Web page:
The new Street trio: the Street Triple 765 Moto2, Street Triple 765 RS, and Street Triple 765 R.

The new Street trio: the Street Triple 765 Moto2, Street Triple 765 RS, and Street Triple 765 R. (Triumph/)

What represents both accessible naked-bike styling and budding international sportbike race stardom? The Triumph Street Triple 765, of course.

Editor’s note: We test rode the 2020 MY Street Triple 765 in video form during the 2020 Triumph Street Triple RS MC Commute Review.

A mainstay on the street since 2007, and Moto2 powerplants since 2019, the 2024 Triumph Street Triple 765 lineup is all that’s left of Triumph’s “Street” name. Neo-nomenclature aside, Triumph’s Triple concept continues to deliver both tractable power and attitude at reasonable price points.

For 2024, tradition shall continue in the form of the updated Triumph Street Triple R, the Street Triple RS, and an exclusive run of Street Triple Moto2 Editions. Before breaking things down by model, a look at what they have in common. Primarily that’s the 765cc liquid-cooled 12-valve DOHC inline-triple, which is largely the same across all three models. The base Street Triple 765 R gets a slight bump in horsepower, from 116 to 118 at 11,500 rpm, while the Street Triple RS and Moto2 get 128 hp at 12,000 rpm. They all get a redesigned stainless steel 3-1 header and exhaust system. Likewise, they all share peak torque of 59 lb.-ft. at 9,500 rpm. All three models get quick-shifting, cornering ABS and traction control, slip and assist clutch, and wheelie control.

The Moto2 race program is said to be responsible for a number of engine upgrades. Compression goes up, from 12.65:1 to 13.25:1, while new pistons, con-rods, and gudgeon pins work a revised combustion chamber. (FYI: A gudgeon pin is the wrist pin that holds pistons to connecting rods, with accompanying needle bearings and circlips.) New valves and camshafts also increase power and efficiency, with revised (lower) gearbox ratios rounding things out.

The trio gets a slightly redesigned 3.96-gallon fuel tank, which is actually about 0.7 gallon less than the previous one. The radiator cowling is also redesigned, as are side panels and rear bodywork; Triumph says this is to give the bikes a “nose-down” look.

Now for the differences: Starting with the Street Triple R, wider bars (0.5 inch or 12mm) are fitted, plus a TFT display of sorts. It’s not the 5-inch TFT the RS and Moto2 get and only displays “key information.”

The Street Triple R gets four riding modes, including “rider-configurable.” Technically, that could mean countless different modes, but still, it’s a good thing. One could say the R offers a “more commanding riding position,” or note that the front end has been lowered by 0.7 inch (18mm). Want cruise control? Buyers must bump up to the RS for that.

Colors are a choice between Silver Ice with Storm Grey and Yellow graphics, or Crystal White with Storm Grey and Lithium Flame graphics.

Next up, the Street Triple RS. Now riders get Brembo Stylema four-piston calipers with ABS. Fork  is similar to the R’s 41mm Showa adjustable unit, but there’s a fully adjustable Öhlins STX 40 rear monoshock with about 2.3mm less travel than the R’s Showa unit. Accordingly, seat height goes up by 0.5 inch (12mm).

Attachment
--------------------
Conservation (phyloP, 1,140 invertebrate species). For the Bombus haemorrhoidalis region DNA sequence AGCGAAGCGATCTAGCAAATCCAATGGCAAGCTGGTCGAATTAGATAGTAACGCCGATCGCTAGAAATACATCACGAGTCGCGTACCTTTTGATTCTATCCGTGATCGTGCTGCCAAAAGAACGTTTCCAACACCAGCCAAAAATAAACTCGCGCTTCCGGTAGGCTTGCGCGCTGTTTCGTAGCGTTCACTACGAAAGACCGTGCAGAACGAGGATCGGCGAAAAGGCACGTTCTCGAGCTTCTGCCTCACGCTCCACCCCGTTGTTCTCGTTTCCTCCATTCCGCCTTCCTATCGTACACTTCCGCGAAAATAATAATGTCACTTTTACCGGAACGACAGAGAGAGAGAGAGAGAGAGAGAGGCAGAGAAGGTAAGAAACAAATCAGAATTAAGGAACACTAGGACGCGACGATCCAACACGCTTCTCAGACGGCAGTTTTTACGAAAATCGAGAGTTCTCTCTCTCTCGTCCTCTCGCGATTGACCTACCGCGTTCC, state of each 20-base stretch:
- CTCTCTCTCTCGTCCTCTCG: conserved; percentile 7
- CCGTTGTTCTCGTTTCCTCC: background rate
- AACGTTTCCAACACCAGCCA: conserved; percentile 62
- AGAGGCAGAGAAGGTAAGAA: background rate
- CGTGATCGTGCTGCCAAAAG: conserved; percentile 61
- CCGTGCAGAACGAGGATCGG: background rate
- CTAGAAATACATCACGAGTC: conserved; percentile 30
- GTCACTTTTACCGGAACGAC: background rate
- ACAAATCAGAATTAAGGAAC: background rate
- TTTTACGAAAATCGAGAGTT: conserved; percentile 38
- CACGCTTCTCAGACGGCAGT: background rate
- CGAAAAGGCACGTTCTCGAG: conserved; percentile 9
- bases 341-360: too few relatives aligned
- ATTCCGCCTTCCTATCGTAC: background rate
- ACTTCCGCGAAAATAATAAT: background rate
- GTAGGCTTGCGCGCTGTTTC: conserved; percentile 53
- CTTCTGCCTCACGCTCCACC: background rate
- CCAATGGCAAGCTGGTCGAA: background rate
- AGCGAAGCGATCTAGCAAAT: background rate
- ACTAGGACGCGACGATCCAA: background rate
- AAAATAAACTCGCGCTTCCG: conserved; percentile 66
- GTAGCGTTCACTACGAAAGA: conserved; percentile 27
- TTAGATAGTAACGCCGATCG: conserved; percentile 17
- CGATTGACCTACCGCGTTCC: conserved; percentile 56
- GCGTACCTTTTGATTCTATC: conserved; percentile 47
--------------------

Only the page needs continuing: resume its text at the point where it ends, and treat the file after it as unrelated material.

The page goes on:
As mentioned earlier, a full-color 5-inch TFT is part of the package. And on the subject of electronics, the RS gets five riding modes, including Track mode. As might be expected, this mode is meant to be as unintrusive as possible while still offering intervention in critical situations. The RS gets Pirelli Diablo Supercorsa SP V3 tires, as opposed to the R’s Continental ContiRoad tires.

Last, but not financially least, is the limited-edition Street Triple Moto2, which comes with even more track-ready tuning and attitude. In that spirit, the Moto2 features a full complement of carbon fiber bits, including front mudguard, side panels, headlight, and bellypan, plus an individual number machined into the steering stem’s top yoke.

Weight is the same as the RS (414 pounds wet). But a 23.0 degrees/3.75 inches (95.3mm) rake and trail are more aggressive, as is the slightly higher seat height and lower front end (0.1 inch and 0.5 inch, respectively). Exactly 765 models will be made available in their very own choice of color schema. That would be Triumph Racing Yellow with an Aluminum Silver rear subframe or Crystal White with Triumph Racing Yellow rear subframe.

Remarkably, the 2024 Street Triple 765 R is said to start at $9,995. The 2023 MSRP is $10,945. The RS will start at $12,595, or $400 less than the 2023 price. Take that, inflation.

The Street Triple 765 Moto2 will start at $15,395.

The Triumph Street Triple 765 R, winding through un-wintry roads and locales.

The Triumph Street Triple 765 R, winding through un-wintry roads and locales. (Triumph/)

The base Street Triple 765 R’s LCD and (sorta) TFT with “key information” like gearing.

The base Street Triple 765 R’s LCD and (sorta) TFT with “key information” like gearing. (Triumph/)

The Street Triple RS and Moto2 5-inch TFT display, by comparison.

The Street Triple RS and Moto2 5-inch TFT display, by comparison. (Triumph/)

The starboard side of the Street Triple 765 RS, in Carnival Red and Carbon Black.

The starboard side of the Street Triple 765 RS, in Carnival Red and Carbon Black. (Triumph/)

The Street Triple 765 RS showing off track mode and wheelie, simultaneously.

The Street Triple 765 RS showing off track mode and wheelie, simultaneously. (Triumph/)

The limited-edition Street Triple 765 Moto2, shown in Triumph Racing Yellow.

The limited-edition Street Triple 765 Moto2, shown in Triumph Racing Yellow. (Triumph/)

Front view of the Street Triple 765 Moto2, note the bar-end mirrors.

Front view of the Street Triple 765 Moto2, note the bar-end mirrors. (Triumph/)
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